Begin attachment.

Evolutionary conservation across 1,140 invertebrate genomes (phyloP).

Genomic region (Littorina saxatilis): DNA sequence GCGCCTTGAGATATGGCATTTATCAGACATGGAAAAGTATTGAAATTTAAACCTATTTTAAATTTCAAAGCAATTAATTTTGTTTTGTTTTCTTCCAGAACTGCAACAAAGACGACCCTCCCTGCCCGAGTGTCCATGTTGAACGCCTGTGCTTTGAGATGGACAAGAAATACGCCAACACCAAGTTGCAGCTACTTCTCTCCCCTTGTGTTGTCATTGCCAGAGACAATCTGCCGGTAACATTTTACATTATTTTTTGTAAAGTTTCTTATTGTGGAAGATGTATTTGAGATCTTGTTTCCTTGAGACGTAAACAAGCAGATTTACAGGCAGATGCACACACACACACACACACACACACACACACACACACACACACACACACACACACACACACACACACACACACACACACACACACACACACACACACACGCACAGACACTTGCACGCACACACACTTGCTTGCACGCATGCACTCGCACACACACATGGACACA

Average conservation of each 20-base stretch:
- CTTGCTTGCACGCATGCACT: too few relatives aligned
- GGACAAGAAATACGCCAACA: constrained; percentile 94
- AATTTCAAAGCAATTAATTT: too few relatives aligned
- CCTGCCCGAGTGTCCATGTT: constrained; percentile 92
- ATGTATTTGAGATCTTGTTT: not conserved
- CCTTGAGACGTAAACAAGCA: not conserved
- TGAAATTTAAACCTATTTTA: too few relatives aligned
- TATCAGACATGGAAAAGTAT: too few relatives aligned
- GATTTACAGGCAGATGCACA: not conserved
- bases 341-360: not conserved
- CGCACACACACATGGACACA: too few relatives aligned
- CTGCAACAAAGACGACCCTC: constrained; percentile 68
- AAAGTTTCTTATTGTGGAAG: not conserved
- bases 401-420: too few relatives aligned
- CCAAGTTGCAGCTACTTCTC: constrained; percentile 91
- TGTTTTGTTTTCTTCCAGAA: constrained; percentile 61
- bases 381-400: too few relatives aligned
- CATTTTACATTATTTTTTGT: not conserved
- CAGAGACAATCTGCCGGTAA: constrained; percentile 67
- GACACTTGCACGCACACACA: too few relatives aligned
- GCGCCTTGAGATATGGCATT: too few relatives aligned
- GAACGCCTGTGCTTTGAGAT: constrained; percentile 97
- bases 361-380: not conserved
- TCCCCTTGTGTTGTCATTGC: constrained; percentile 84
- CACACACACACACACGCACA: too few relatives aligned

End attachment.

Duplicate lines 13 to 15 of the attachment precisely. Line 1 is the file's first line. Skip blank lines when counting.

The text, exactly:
- bases 341-360: not conserved
- CGCACACACACATGGACACA: too few relatives aligned
- CTGCAACAAAGACGACCCTC: constrained; percentile 68